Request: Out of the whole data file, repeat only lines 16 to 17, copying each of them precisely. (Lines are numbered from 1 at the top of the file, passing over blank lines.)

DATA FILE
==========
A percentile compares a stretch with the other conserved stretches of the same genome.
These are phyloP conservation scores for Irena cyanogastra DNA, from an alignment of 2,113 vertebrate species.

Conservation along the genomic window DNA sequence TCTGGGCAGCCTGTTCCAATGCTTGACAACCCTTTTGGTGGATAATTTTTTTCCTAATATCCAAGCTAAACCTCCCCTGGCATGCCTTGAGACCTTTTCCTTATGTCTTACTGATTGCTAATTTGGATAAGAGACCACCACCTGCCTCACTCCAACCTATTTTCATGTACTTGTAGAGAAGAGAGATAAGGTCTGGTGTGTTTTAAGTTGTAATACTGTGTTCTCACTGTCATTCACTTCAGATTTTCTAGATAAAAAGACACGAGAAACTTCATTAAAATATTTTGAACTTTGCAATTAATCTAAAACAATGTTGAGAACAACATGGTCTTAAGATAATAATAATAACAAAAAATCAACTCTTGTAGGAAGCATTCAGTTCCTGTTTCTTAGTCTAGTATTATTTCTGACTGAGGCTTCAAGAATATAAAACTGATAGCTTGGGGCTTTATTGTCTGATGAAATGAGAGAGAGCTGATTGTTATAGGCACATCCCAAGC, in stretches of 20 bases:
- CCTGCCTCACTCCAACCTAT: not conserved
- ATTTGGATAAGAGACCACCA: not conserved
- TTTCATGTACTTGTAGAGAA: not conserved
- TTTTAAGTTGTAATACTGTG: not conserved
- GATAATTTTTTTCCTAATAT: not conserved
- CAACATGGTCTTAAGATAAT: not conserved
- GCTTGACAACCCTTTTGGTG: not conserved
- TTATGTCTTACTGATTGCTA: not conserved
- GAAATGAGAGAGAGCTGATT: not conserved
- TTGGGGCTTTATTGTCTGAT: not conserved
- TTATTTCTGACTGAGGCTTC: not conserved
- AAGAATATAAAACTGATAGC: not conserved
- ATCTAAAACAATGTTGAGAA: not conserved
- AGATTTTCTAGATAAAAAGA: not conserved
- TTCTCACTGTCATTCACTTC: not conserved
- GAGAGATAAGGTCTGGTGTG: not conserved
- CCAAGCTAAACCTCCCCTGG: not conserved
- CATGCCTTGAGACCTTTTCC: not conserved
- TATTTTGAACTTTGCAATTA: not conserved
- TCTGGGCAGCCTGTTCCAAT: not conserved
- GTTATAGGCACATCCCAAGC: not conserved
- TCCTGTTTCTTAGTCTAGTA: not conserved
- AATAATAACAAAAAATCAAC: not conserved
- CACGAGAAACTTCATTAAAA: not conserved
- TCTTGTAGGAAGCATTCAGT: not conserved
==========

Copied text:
- ATCTAAAACAATGTTGAGAA: not conserved
- AGATTTTCTAGATAAAAAGA: not conserved